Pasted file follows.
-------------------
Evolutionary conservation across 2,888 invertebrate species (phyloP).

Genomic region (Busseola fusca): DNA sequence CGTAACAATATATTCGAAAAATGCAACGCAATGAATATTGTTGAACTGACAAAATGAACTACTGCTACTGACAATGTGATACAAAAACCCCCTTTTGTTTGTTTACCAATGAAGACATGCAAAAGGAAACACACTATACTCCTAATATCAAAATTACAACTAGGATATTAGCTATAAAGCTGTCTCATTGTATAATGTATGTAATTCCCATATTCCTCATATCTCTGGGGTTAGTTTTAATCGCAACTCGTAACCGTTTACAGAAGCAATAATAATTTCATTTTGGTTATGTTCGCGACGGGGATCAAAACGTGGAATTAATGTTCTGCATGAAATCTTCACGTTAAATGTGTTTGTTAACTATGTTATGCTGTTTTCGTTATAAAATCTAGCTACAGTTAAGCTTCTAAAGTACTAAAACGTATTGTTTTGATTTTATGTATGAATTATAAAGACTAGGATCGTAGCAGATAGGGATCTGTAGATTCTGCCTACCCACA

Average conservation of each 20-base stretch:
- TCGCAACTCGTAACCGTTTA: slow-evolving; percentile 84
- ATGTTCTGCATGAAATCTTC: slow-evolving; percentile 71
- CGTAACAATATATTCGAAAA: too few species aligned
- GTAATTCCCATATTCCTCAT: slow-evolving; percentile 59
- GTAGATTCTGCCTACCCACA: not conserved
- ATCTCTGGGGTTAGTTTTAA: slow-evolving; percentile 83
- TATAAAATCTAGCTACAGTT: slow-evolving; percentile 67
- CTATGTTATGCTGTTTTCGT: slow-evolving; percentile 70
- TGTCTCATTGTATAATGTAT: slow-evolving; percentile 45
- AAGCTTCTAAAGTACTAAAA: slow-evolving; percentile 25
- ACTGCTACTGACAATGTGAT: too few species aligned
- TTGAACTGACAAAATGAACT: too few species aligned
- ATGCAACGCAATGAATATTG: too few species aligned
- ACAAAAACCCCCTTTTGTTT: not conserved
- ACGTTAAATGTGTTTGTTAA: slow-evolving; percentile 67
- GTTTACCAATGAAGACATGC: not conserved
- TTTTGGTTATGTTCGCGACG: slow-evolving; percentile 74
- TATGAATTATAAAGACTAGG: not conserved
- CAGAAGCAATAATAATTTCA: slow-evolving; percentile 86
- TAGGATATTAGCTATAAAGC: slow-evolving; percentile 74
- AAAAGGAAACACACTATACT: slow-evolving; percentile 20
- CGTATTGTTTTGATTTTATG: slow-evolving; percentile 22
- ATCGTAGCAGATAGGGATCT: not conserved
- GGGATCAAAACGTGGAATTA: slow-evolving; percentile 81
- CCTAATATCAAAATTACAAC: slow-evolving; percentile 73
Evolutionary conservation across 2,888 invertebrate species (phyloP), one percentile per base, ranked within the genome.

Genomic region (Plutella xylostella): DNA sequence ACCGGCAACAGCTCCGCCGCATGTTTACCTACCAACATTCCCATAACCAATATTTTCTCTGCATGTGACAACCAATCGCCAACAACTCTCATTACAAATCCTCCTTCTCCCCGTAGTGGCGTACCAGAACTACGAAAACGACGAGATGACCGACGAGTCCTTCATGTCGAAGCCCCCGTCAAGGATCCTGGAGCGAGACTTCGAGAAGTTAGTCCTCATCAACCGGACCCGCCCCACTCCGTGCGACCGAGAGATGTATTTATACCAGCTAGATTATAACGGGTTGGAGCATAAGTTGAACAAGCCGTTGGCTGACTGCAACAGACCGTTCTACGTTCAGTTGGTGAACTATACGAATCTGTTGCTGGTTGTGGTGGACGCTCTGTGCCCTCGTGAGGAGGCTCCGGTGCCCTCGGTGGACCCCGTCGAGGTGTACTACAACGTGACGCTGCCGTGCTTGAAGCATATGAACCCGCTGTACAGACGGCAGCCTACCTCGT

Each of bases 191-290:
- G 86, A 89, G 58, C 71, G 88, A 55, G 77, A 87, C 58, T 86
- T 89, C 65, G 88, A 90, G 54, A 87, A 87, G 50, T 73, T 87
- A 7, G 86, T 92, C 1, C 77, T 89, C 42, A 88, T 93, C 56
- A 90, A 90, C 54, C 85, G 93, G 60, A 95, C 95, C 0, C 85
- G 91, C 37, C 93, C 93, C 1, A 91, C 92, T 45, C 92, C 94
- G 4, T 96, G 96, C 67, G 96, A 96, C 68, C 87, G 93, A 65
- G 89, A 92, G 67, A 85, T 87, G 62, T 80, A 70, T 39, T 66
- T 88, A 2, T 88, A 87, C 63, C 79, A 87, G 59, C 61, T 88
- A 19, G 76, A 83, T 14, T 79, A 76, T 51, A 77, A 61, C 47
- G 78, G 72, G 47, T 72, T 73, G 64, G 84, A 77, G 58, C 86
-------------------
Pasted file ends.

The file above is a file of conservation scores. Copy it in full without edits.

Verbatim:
Evolutionary conservation across 2,888 invertebrate species (phyloP).

Genomic region (Busseola fusca): DNA sequence CGTAACAATATATTCGAAAAATGCAACGCAATGAATATTGTTGAACTGACAAAATGAACTACTGCTACTGACAATGTGATACAAAAACCCCCTTTTGTTTGTTTACCAATGAAGACATGCAAAAGGAAACACACTATACTCCTAATATCAAAATTACAACTAGGATATTAGCTATAAAGCTGTCTCATTGTATAATGTATGTAATTCCCATATTCCTCATATCTCTGGGGTTAGTTTTAATCGCAACTCGTAACCGTTTACAGAAGCAATAATAATTTCATTTTGGTTATGTTCGCGACGGGGATCAAAACGTGGAATTAATGTTCTGCATGAAATCTTCACGTTAAATGTGTTTGTTAACTATGTTATGCTGTTTTCGTTATAAAATCTAGCTACAGTTAAGCTTCTAAAGTACTAAAACGTATTGTTTTGATTTTATGTATGAATTATAAAGACTAGGATCGTAGCAGATAGGGATCTGTAGATTCTGCCTACCCACA

Average conservation of each 20-base stretch:
- TCGCAACTCGTAACCGTTTA: slow-evolving; percentile 84
- ATGTTCTGCATGAAATCTTC: slow-evolving; percentile 71
- CGTAACAATATATTCGAAAA: too few species aligned
- GTAATTCCCATATTCCTCAT: slow-evolving; percentile 59
- GTAGATTCTGCCTACCCACA: not conserved
- ATCTCTGGGGTTAGTTTTAA: slow-evolving; percentile 83
- TATAAAATCTAGCTACAGTT: slow-evolving; percentile 67
- CTATGTTATGCTGTTTTCGT: slow-evolving; percentile 70
- TGTCTCATTGTATAATGTAT: slow-evolving; percentile 45
- AAGCTTCTAAAGTACTAAAA: slow-evolving; percentile 25
- ACTGCTACTGACAATGTGAT: too few species aligned
- TTGAACTGACAAAATGAACT: too few species aligned
- ATGCAACGCAATGAATATTG: too few species aligned
- ACAAAAACCCCCTTTTGTTT: not conserved
- ACGTTAAATGTGTTTGTTAA: slow-evolving; percentile 67
- GTTTACCAATGAAGACATGC: not conserved
- TTTTGGTTATGTTCGCGACG: slow-evolving; percentile 74
- TATGAATTATAAAGACTAGG: not conserved
- CAGAAGCAATAATAATTTCA: slow-evolving; percentile 86
- TAGGATATTAGCTATAAAGC: slow-evolving; percentile 74
- AAAAGGAAACACACTATACT: slow-evolving; percentile 20
- CGTATTGTTTTGATTTTATG: slow-evolving; percentile 22
- ATCGTAGCAGATAGGGATCT: not conserved
- GGGATCAAAACGTGGAATTA: slow-evolving; percentile 81
- CCTAATATCAAAATTACAAC: slow-evolving; percentile 73
Evolutionary conservation across 2,888 invertebrate species (phyloP), one percentile per base, ranked within the genome.

Genomic region (Plutella xylostella): DNA sequence ACCGGCAACAGCTCCGCCGCATGTTTACCTACCAACATTCCCATAACCAATATTTTCTCTGCATGTGACAACCAATCGCCAACAACTCTCATTACAAATCCTCCTTCTCCCCGTAGTGGCGTACCAGAACTACGAAAACGACGAGATGACCGACGAGTCCTTCATGTCGAAGCCCCCGTCAAGGATCCTGGAGCGAGACTTCGAGAAGTTAGTCCTCATCAACCGGACCCGCCCCACTCCGTGCGACCGAGAGATGTATTTATACCAGCTAGATTATAACGGGTTGGAGCATAAGTTGAACAAGCCGTTGGCTGACTGCAACAGACCGTTCTACGTTCAGTTGGTGAACTATACGAATCTGTTGCTGGTTGTGGTGGACGCTCTGTGCCCTCGTGAGGAGGCTCCGGTGCCCTCGGTGGACCCCGTCGAGGTGTACTACAACGTGACGCTGCCGTGCTTGAAGCATATGAACCCGCTGTACAGACGGCAGCCTACCTCGT

Each of bases 191-290:
- G 86, A 89, G 58, C 71, G 88, A 55, G 77, A 87, C 58, T 86
- T 89, C 65, G 88, A 90, G 54, A 87, A 87, G 50, T 73, T 87
- A 7, G 86, T 92, C 1, C 77, T 89, C 42, A 88, T 93, C 56
- A 90, A 90, C 54, C 85, G 93, G 60, A 95, C 95, C 0, C 85
- G 91, C 37, C 93, C 93, C 1, A 91, C 92, T 45, C 92, C 94
- G 4, T 96, G 96, C 67, G 96, A 96, C 68, C 87, G 93, A 65
- G 89, A 92, G 67, A 85, T 87, G 62, T 80, A 70, T 39, T 66
- T 88, A 2, T 88, A 87, C 63, C 79, A 87, G 59, C 61, T 88
- A 19, G 76, A 83, T 14, T 79, A 76, T 51, A 77, A 61, C 47
- G 78, G 72, G 47, T 72, T 73, G 64, G 84, A 77, G 58, C 86